… you’ve been blessed with amazing talents – you’re a great actor, you’re a cook, you’re an exceptionally talented writer, I’ve seen up close at our Bar Mitzvah program how you’re a natural leader, you’re articulate, you’re intelligent.
But here’s the deal, Zach – you could close your eyes right now, with all that support and all those talents, and you can just coast to success in life. Because you won the lottery. Great family, great DNA, great talents. It’s all there for you to coast on. You could lead a successful life without having to try all that hard. Really.
But if you do so, while you may succeed, you will also be failing. Because if the Exodus taught us one thing, it is that a life without tension is not worth living, it is not a life. Some people’s role in life is to overcome tension and some people’s role in life is to find that tension. Because the truth is, the tension is always there. Only that some people are given the opportunity to ignore it. But when we do so, when we coast in life, when our objective is just to get by, just to be decent, just to relax, we do so at our own peril.
To quote Dr. King once again: “We… are not the creators of tension. We merely bring to the surface the hidden tension that is already alive. We bring it out in the open, where it can be seen and dealt with. Like a boil that can never be cured so long as it is covered up but must be opened with all its ugliness to the natural medicines of air and light, injustice must be exposed, with all the tension its exposure creates, to the light of human conscience and the air of national opinion before it can be cured.”
What he says about racism, is true about so much else. The tension is there; we get to choose if we want to bring it to the fore.
Recently, I’ve been thinking a lot about Judaism and what it is that excites me about it. I love our traditions, our faith, I really do. Those of you who know me, know that. The typical reasons that I hear from other people who love Judaism are things like, the serenity of Shabbat, the warmth of community, or the comfort of tradition. And I’ll be honest, none of that talks to me. They’re nice, but they’re not compelling. You know what is? You know what I realized really gets me?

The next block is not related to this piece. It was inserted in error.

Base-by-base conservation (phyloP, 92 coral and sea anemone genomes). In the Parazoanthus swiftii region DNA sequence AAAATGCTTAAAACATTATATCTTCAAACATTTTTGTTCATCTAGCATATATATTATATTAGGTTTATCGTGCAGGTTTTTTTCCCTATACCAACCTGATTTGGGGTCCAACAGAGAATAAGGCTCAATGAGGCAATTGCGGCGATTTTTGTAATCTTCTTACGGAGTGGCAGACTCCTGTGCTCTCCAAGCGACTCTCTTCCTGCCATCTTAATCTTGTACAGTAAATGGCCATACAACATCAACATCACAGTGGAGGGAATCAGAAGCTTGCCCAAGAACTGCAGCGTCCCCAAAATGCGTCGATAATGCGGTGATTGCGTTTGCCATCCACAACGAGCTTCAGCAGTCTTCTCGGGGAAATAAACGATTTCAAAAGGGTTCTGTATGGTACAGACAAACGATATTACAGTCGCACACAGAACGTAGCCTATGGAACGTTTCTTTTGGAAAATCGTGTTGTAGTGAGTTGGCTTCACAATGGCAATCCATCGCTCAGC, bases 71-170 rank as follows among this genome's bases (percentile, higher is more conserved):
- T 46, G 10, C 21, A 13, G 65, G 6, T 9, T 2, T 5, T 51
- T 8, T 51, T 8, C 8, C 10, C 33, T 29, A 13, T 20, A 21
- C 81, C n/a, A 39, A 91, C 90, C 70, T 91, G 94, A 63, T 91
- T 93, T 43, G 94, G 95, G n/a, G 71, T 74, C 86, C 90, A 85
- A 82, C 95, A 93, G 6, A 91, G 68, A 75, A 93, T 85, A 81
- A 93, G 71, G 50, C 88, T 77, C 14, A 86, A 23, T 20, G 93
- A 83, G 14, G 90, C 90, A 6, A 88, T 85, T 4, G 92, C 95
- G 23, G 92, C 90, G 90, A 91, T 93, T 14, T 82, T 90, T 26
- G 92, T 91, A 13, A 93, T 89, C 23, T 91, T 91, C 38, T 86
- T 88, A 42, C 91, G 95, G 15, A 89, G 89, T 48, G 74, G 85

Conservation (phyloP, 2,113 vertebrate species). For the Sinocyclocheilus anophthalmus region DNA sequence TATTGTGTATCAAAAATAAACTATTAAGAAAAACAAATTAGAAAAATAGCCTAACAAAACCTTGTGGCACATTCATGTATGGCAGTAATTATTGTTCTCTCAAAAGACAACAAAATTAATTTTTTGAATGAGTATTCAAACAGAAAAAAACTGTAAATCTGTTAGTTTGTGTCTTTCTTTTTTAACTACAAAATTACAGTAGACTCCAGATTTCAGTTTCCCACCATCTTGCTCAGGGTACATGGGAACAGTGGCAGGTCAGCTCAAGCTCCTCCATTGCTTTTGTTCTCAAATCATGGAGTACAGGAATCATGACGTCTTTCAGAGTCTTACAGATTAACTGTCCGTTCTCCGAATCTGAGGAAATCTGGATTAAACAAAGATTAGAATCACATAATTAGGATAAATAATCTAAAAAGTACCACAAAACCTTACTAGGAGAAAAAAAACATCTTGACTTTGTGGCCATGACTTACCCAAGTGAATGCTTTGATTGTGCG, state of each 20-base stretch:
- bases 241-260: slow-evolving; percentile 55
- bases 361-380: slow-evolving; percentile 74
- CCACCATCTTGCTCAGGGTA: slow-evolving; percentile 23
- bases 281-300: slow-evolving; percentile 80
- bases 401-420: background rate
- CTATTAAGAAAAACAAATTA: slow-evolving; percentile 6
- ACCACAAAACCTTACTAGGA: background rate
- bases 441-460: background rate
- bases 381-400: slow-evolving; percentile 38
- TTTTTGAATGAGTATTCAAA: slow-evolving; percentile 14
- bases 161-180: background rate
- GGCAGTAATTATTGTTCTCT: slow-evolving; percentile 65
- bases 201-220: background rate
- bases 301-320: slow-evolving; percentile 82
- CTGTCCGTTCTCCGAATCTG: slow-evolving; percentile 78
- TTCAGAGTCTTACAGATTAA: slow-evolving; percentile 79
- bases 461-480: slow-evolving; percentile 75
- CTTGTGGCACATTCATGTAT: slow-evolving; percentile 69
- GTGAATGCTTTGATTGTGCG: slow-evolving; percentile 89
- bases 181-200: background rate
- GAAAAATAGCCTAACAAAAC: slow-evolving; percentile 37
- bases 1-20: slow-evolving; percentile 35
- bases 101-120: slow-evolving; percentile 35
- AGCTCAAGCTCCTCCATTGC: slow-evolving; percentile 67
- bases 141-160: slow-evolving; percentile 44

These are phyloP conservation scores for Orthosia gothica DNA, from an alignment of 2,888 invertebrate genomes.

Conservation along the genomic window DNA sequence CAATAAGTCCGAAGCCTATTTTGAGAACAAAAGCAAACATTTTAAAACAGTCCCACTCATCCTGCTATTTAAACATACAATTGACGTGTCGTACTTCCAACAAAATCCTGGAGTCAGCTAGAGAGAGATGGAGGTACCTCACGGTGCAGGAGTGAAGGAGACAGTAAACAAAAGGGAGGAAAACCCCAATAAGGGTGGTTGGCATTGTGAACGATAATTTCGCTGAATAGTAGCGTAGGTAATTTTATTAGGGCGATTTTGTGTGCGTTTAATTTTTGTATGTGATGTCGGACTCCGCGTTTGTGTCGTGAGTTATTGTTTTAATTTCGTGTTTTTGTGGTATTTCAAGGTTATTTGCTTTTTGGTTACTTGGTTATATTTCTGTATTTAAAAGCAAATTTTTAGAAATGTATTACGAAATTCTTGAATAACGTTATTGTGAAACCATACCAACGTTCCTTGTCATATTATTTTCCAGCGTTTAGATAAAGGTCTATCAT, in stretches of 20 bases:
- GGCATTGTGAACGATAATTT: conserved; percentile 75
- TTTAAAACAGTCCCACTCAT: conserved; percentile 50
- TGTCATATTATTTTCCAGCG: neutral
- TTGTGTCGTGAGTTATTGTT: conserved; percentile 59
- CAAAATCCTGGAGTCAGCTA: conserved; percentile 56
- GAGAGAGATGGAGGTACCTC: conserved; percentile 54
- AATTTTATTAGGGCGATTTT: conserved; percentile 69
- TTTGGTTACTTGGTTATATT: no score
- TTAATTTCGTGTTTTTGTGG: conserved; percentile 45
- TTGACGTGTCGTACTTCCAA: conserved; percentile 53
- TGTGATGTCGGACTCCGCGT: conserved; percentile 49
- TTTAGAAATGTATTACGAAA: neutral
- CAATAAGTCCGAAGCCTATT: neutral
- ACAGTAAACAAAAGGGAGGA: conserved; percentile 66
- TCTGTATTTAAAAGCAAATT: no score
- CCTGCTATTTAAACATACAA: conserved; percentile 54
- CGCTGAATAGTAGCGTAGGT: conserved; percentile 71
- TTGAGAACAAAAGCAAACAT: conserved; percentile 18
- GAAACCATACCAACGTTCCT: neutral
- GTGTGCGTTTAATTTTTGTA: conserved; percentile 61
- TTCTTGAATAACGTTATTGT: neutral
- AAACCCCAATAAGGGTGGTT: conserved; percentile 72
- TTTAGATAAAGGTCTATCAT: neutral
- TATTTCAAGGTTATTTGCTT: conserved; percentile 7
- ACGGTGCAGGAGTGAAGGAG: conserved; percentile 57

The idea that every day I am blessed with waking up I need to justify my existence, that yesterday’s success is not a hook on which to hang my future, that if I’m not growing then I’m not living.
The Jewish idea that we are to never accept the status quo and we are to challenge not only ourselves and all our convictions but also to question the world around us, the way things are run, questioning our leaders, and according to our faith, questioning even G-d Himself.
The fact that there are a lot of commandments in Judaism and yes, that could be overwhelming, but it also ensures that we are never there, that there’s always something to aspire to. It’s the tension of Judaism that excites me.
What the Exodus from Egypt, Yetziat Mitzrayim taught us is that the tension-filled life is the only life worth living. Rav Tzadok Hakohen, one of the great Jewish thinkers of the 20th century, suggests that the Hebrew word for Egypt – Mitzrayim alludes to this very idea. Mitzrayim, he suggests, is made up of two words – MEITZAR which means a narrow place, and YAM, an ocean, the symbol of expansiveness. What our experience in Egypt, in Mitzrayim teaches us is that in order to experience any form of expansiveness, of freedom, of success, we need to first experience the straits, the tension, the friction of a challenged life.
And the beauty is that we are commanded to remember the Exodus every day of our life. That this drama is a never-ending cycle of friction and resolution; of unbelievable growth and then realizing that there’s still so much more to do.
That’s my blessing for you Zach, and really for all of us. That we live a good comfortable life, yes. But also, that we live a life of tension. That when we have a question, we don’t ignore it. We grapple with it, and we don’t move on until we’ve resolved it. That when we feel like we’ve made it, with our family life, with our connection to our faith, with our relationship to G-d, with our personal growth, that we realize that we’ve only just started, and we dig deep and we ask ourselves, what’s next? That we sensitize ourselves to hear that rumble and roar that emanates daily from our soul, thirsting for more and not being content with resting on our laurels.
May you, Zach, and may we all merit to experience our own personal Exodus, our own personal Yetziat Mitzrayim; both the Meitzar and the Yam, the tension and expansiveness, the friction and the freedom, every day of our lives. Mazel Tov!